Hearing impaired couple 'stunned' as airport agent refuses to communicate with them in writing

The video on which a hearing impaired couple denounce a Delta Airlines’ agent at the Detroit Metropolitan Wayne Country airport of refusing them their right to communicate through writing went viral on Facebook.

On January 27, Melissa Elmira Yingst and Socorro Garcia were supposed to take a Delta Airlines flight from Detroit to Los Angeles, but an unfortunate incident with a gate agent forced them to postpone their plan.

After their failed attempt to board their flight due to what they consider an act of discrimination on the agent’s part, both women shared a video on Yingst’s Facebook account telling their story to the world, and the clip soon went viral.


Recorded from a hotel room not far from the airport, the video shows Yingst and Garcia recalling their experience, and the post ended up been shared more than 3.000 times.

The couple used sign language and a written transcription to spread the word about the difficult situation they had to face.

“The ‘infamous’ Deaf airport discrimination experience happened to us tonight with Delta Air Lines, Delta airlines at DTW. No one in our community is immune to this kind of oppression,” they captioned the video.

Yingst started by citing the many times she heard stories of discrimination, disrespect, and refusal to cooperate affecting “Deaf, DeafBlind, and DeafDisabled people” and confessed that she failed to believe them.

But when the turn came for them to experience hostility because of a communication barrier, they understood that they had to let others know about it.

According to Yingst and Garcia, the trouble started when Yingst they were offered to be seated together even when their tickets indicated for them to seat apart.

When they approached the gate agent to request their seats using a mobile phone to communicate via writing, the woman allegedly kept talking back to them, which made it impossible for the couple to get what was been said to them.

Yingst tried to insist on the subject, wondering why they had been offered something they weren’t going to get, but all the response she had from the gate agent was to write down in a piece of paper that it was impossible for them to seat together since the flight was full.

“I wanted to continue to communicate and decided to try and write on that same paper but instead of giving us the paper we asked for, she crumbled it in front of us and threw it in the trash,” Garcia said.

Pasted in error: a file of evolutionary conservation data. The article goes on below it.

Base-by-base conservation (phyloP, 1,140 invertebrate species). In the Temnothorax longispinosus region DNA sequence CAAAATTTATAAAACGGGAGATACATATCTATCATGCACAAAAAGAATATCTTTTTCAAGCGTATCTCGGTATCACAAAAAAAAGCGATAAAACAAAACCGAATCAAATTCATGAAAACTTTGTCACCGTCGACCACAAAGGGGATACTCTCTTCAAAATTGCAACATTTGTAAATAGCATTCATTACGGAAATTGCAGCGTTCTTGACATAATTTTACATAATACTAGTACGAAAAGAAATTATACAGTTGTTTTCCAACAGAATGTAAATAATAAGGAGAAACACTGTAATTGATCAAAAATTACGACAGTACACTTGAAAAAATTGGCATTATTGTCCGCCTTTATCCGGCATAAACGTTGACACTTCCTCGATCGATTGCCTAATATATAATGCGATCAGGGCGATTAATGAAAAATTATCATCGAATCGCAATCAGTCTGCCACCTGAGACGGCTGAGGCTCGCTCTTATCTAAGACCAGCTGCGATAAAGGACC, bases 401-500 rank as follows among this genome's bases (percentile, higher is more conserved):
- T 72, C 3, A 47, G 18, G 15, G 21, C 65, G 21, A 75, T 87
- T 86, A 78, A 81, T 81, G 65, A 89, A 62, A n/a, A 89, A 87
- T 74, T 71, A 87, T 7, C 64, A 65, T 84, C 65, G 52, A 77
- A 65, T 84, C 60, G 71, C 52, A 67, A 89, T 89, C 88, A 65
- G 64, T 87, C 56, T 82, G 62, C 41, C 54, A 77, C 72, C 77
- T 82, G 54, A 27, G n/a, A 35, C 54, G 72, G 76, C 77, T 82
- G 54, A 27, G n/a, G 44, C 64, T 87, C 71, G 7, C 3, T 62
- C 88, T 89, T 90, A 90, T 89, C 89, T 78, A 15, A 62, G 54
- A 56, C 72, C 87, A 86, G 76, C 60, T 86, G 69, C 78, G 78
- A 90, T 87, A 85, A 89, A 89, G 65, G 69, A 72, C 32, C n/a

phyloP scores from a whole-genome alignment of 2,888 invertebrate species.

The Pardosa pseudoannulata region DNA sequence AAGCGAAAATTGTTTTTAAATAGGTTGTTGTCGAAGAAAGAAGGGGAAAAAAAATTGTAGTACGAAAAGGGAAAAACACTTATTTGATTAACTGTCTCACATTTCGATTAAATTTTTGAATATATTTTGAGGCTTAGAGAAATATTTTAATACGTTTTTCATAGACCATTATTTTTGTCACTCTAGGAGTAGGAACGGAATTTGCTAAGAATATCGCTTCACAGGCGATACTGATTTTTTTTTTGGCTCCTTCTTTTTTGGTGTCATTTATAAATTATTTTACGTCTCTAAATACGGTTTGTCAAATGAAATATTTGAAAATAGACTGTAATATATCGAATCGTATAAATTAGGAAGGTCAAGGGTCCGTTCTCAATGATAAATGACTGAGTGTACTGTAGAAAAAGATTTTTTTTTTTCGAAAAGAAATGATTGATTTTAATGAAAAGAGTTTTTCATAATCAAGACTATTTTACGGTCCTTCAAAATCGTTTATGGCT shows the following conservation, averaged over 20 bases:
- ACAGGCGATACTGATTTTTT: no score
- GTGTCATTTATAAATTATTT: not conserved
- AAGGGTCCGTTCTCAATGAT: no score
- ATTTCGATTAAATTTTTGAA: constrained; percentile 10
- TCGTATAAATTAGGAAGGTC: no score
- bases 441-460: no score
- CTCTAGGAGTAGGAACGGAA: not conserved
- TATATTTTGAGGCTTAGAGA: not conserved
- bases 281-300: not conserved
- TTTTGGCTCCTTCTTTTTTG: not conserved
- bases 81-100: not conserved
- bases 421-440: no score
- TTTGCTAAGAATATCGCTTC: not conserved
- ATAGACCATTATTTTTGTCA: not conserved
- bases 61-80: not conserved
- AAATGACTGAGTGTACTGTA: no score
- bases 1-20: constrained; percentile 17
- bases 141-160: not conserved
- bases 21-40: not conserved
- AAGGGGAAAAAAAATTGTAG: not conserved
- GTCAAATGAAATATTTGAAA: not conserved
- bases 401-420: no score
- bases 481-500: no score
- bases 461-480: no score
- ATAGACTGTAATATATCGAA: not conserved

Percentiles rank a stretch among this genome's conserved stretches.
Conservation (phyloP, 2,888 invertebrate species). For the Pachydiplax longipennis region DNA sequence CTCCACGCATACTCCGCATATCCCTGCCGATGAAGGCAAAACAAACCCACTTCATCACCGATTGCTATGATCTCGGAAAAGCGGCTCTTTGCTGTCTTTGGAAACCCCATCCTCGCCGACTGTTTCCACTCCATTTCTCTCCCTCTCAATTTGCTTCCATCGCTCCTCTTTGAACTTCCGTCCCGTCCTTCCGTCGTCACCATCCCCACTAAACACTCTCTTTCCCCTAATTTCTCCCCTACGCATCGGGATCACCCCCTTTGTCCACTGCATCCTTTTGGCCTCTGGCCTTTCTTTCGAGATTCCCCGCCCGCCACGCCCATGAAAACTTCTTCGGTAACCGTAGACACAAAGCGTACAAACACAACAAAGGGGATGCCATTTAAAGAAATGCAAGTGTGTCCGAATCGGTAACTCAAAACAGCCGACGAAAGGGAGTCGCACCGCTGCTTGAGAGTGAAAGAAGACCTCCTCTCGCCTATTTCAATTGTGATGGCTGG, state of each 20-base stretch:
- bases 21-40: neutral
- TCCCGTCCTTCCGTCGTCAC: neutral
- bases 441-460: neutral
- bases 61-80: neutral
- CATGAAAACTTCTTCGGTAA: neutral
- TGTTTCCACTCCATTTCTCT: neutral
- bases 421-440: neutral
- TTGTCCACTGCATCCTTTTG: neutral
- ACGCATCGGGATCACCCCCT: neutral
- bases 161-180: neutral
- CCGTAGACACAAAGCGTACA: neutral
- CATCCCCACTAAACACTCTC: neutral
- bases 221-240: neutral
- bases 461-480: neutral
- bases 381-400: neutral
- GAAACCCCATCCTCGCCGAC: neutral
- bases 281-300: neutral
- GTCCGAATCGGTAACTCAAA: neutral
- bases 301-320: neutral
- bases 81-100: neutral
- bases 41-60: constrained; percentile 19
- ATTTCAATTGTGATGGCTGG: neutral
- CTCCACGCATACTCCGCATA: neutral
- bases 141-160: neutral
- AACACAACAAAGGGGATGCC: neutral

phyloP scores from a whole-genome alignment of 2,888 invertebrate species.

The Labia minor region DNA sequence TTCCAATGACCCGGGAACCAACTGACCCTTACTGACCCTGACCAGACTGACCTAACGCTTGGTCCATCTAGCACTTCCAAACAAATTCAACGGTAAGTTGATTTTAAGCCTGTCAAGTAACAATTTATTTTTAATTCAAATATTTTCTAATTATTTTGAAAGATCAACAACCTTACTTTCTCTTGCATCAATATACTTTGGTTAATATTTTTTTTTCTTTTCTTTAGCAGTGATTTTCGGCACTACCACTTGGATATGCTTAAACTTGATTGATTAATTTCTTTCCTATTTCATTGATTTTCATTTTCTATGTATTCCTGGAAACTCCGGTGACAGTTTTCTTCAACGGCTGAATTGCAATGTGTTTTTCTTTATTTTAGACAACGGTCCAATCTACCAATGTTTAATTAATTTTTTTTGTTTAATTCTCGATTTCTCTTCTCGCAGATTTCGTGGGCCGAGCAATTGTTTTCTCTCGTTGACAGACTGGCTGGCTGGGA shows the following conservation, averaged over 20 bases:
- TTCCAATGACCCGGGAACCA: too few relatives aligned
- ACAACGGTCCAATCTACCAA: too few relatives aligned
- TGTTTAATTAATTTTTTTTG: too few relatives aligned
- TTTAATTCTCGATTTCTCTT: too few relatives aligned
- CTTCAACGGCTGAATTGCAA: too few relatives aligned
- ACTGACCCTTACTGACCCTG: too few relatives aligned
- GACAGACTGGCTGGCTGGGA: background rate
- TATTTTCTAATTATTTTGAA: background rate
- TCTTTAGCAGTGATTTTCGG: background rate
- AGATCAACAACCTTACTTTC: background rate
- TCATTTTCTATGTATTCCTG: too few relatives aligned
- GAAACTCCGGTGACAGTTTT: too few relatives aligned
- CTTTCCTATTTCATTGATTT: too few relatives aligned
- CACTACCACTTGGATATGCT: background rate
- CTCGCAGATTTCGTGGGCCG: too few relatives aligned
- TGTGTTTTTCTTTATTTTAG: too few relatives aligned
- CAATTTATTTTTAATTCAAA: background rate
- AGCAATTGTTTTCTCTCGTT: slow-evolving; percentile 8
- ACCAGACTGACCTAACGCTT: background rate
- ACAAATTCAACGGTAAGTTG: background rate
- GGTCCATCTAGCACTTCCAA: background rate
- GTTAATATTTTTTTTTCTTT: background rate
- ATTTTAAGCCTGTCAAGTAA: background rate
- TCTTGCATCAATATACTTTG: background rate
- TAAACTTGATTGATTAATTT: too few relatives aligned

With that rude gesture, the agent considered the conversation to be over, but from that moment on, as Yingst and Garcia put it, it stopped being about seats, but about their right to communication access.

Expecting to report the employee to the airline management, Yingst and Garcia learned that her name was Felicia by taking a look at her badge after the woman refused to tell it to them.

That is when Garcia started to tried to pick the crumbled piece of paper from the trash to demand Felicia to communicate with them through writing once again, with the agent keeping on pushing her away.

Soon after this, the police became involved, and they took sides with the agent, who claimed to have been assaulted by Garcia. As a result, the couple was booked to another flight and left the airport.

Yingst added that the police also gave them little opportunity to understand what has been saying about the case since they didn’t try to communicate with them with other than their voice.

Delta tried to make it all about the seats, telling NBC that the problem was that they had bought tickets of different prices, and while the agent tried to seat them together, she never guaranteed them it was going to be possible.


“This really isn't about us not being able to sit together but how they handled communication and refused to provide us access to the needs we asked for.”

-Melissa Yingst, Facebook, January 27, 2019.

It is hard to believe that there are still so many attitudinal barriers that people or different conditions have to face when they try to move around like any regular citizen.


Attitudinal barriers are “behaviors, perceptions, and assumptions that discriminate against persons with disabilities. These barriers often emerge from a lack of understanding, which can lead people to ignore, to judge, or have misconceptions about a person with a disability.”

This kind of barrier was the one a blind woman named Shelley Adams met when she was trying to get home after flying into Halifax, Canada, when she was refused taxi service because of her guide dog.

“I have just as many rights as anyone else and there is a Blind Person’s Rights Act and my dog is allowed anywhere that I am allowed,” Adams, who is aware of her legal rights, said about it.


While there is still much work to do on the general population’s awareness about how to make the world accessible to all, fortunately, there are people committed to educating others on how to do their part in making a place for all kinds of people.

French physically disabled man Francois Le Berre has a Paris bus driver to thank for the gesture he had when none of the passengers on his bus moved to make space for Le Berre to ride along on his wheelchair.

As Le Berre shared on Facebook, when the bus driver saw this, he was so upset that he asked everyone to get off the bus and then invited Le Berre and his companion to board.

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